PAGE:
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April 01 2011

18:00

“Trimming the Times”: The Atlantic Wire’s new feature wants you to make the most of your 20 clicks

Add another entry into the growing group of New York Times meter-beating strategies: The Atlantic Wire is now providing a daily summary of the best content in the paper. “Now that the New York Times pay wall is live, you only get 20 free clicks a month,” Adam Martin notes in his introduction to the new feature. “For those worried about hitting their limit, we’re taking a look through the paper each morning to find the stories that can make your clicks count.”

“Trimming the Times” isn’t — per its framing, at least — about gaming the Times’ meter, per se; it’s about helping readers navigate stories within an ecosystem that, to some extent, punishes aimless exploration. The inaugural edition of the feature is 400 words and change, with short graphs pointing to stories on the NYT’s front page and its various sections: Global, U.S., Business, Technology, Health, Sports, Opinion, and Arts.

So, essentially, The Atlantic Wire is curating and then summarizing the information the Times has curated and then summarized. Meta! (Double-meta!)

Here’s how Trimming sums up today’s front page:

Leading today’s paper: A report on the fallout of all those defections on the Libyan government, news that the U.S. will likely not arm the rebels there, and a House of Representatives committee is shocked, shocked! at the high salaries of officials at government-backed lenders Fannie Mae and Freddie Mac. Our top pick for today: Mad Men is saved!

First, it should be said, Trimming’s wise selection of the salvation of Mad Men as the day’s top story demonstrates the supremity of its editorial judgment. It also, however, suggests Trimming’s emphasis on curation (service!) over pure aggregation (menace?) — think Today’s Papers, with only one Paper. Introductions of stories with notes like “a worthwhile report,” “you’ll want to read how,” “we’re fascinated by,” and the like add an editorial sensibility to the thing that makes the feature less like a simple repurposing of the NYT and more like a tribute to it.

Trimming’s a neat idea — a reminder of the editorial and business opportunities that a paywall at one outlet can represent for the others. It also suggests the cross-platform layering of editorial content that’s increasingly defining the news space: Single stories spread across outlets, their look and their length — though not necessarily their core information — changing in the stretch. And the value of this kind of meta-curated feature is, it’s worth noting, largely independent of the Times’ paywall. Though the meter thing makes for a nice hook — and though it adds a service-y and slightly cheeky element to Trimming as a feature — a cogent summary of the best content in the nation’s paper of record is a useful thing as a general rule, meter or no.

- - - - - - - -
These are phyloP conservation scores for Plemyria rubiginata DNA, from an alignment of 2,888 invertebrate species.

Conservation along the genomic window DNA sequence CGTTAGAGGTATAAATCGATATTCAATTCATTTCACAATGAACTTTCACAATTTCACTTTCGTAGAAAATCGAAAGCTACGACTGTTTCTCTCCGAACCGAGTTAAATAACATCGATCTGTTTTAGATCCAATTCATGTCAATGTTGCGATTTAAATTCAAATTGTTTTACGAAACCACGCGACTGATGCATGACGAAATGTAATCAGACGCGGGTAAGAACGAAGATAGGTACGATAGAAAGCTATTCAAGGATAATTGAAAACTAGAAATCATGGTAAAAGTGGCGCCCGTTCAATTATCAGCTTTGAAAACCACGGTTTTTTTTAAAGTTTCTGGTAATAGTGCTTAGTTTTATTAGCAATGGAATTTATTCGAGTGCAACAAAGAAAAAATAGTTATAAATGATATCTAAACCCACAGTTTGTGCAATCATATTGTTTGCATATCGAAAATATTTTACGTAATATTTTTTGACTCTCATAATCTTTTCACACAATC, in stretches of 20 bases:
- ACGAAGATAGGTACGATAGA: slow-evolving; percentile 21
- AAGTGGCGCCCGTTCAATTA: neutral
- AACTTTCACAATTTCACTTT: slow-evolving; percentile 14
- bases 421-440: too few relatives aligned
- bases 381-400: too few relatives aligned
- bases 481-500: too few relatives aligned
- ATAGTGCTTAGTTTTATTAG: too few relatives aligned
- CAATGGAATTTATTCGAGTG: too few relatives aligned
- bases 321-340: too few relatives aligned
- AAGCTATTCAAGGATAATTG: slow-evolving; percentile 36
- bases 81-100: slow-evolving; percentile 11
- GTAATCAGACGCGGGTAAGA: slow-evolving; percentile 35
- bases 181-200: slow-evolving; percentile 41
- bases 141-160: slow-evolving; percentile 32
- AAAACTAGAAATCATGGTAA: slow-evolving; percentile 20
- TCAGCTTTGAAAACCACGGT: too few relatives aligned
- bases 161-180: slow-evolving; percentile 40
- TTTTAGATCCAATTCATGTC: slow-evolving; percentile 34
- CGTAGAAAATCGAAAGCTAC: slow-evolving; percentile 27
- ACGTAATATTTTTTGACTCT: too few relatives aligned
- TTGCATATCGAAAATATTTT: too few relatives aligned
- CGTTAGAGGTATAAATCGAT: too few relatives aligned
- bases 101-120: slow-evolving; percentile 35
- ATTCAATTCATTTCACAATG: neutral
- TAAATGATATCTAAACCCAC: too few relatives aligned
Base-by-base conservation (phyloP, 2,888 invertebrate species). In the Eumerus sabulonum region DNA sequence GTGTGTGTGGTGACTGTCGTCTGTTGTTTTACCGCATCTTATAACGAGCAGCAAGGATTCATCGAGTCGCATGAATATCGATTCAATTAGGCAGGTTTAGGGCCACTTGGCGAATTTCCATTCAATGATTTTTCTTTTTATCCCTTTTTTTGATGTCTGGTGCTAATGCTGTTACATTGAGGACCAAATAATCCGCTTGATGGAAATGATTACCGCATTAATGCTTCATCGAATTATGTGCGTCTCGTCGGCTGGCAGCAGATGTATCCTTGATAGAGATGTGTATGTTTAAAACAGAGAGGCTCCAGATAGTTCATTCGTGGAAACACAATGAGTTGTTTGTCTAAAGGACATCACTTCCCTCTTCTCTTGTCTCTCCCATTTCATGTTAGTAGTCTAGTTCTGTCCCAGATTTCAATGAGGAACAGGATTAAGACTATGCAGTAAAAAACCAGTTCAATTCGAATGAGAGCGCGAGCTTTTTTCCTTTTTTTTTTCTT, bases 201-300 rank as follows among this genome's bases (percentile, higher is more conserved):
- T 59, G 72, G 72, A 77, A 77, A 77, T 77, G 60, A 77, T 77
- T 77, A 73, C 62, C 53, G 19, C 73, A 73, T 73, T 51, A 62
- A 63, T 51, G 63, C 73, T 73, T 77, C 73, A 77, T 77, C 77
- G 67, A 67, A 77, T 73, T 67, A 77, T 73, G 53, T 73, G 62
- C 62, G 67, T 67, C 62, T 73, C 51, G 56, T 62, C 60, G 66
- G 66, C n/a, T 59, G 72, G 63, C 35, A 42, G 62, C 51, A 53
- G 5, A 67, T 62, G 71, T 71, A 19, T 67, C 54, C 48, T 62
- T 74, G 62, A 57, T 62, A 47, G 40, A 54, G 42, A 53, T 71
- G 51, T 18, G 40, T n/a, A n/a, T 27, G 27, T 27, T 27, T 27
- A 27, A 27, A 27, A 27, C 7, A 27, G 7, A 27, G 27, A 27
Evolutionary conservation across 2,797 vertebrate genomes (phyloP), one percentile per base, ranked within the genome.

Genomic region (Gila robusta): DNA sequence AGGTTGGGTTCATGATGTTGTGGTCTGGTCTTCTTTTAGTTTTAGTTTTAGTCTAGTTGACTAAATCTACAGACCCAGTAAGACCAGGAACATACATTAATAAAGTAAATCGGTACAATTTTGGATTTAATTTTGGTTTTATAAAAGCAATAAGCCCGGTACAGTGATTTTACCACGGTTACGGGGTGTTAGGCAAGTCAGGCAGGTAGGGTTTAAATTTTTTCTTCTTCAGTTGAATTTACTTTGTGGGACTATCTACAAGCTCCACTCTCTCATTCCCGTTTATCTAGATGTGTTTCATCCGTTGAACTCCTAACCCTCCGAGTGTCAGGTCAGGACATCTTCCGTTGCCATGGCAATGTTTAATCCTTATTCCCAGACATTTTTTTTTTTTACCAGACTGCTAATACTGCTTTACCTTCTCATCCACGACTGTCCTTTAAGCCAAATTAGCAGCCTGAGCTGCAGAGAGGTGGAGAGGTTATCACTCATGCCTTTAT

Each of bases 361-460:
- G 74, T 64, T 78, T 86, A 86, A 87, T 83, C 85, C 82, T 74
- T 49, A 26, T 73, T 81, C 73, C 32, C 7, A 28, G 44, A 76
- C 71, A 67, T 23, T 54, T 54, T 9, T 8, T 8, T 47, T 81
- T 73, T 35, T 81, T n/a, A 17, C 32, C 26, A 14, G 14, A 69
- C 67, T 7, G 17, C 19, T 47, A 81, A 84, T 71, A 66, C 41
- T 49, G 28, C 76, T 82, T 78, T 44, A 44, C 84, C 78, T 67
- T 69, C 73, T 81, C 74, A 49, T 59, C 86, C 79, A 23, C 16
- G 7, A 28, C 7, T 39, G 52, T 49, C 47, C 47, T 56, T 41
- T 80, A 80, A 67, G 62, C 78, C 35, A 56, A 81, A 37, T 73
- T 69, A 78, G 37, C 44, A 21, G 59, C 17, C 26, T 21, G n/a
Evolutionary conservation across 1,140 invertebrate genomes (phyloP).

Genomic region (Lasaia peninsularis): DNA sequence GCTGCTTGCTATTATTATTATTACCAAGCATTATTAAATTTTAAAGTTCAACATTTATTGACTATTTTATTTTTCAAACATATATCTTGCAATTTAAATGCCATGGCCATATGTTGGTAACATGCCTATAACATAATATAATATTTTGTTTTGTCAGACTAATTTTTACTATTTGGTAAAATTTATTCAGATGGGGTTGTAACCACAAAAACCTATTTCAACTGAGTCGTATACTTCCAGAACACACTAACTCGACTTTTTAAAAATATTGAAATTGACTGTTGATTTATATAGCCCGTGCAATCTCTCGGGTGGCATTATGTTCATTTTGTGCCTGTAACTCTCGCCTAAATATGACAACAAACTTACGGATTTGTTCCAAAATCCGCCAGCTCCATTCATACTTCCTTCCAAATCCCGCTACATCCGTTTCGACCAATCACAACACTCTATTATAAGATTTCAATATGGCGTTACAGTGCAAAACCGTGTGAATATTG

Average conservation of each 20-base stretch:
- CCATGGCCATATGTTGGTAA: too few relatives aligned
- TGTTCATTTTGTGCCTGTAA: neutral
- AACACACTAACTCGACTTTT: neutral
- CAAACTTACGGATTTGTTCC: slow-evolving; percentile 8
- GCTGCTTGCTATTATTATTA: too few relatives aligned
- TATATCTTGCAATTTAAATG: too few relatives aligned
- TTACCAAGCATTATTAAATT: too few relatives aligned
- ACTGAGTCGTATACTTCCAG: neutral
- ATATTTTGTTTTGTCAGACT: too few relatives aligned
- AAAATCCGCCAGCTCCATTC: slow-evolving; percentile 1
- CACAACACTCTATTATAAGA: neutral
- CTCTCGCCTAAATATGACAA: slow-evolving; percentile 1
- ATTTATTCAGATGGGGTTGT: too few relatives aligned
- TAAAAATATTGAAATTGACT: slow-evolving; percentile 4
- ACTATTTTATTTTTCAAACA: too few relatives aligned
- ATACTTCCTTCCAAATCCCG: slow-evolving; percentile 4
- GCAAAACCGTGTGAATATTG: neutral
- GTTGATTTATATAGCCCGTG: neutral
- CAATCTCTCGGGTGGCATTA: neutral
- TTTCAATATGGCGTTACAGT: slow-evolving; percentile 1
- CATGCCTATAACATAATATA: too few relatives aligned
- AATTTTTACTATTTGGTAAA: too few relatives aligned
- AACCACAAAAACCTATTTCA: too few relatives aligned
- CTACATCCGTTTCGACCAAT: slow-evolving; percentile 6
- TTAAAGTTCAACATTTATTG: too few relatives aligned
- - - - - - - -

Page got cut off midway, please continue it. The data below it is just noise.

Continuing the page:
Still, though, it’ll be interesting to see whether monthly meter patterns affect monthly traffic for The Atlantic Wire’s newest feature. Today being the first of the month, users’ article-view meters, as of early this morning, have been rolled back to zero. Human nature being what it is, the budgeting mindset — the voice of reason that reminds you to use your clicks wisely — probably won’t kick in until at least Article 10 or 15 (or, more realistically, 19). But Trimming wants to be the superego to your web-wandering Id. “It’s the first of the month so your clicks have reset,” Martin acknowledges. But: “You still must budget.”

Image by James Bowe used under a Creative Commons license.

April 12 2010

21:40

ProPublica’s expensive story and deserved Pulitzer

Congratulations to ProPublica’s Sheri Fink, who just won the 2010 Pulitzer Prize for Investigative Reporting for her story about a New Orleans hospital in the immediate aftermath of Hurricane Katrina. (She shared it with Barbara Laker and Wendy Ruderman of the Philadelphia Daily News.)

We wrote about Fink’s terrific piece twice last fall. First, Zach Seward noted the huge cost of producing the story — $400,000 by one estimate — and the unusual cost-sharing between ProPublica, the Kaiser Foundation, The New York Times Magazine, and Fink herself. And I (gently!) tweaked the piece’s online presentation for not being as reader-friendly as it could have been.

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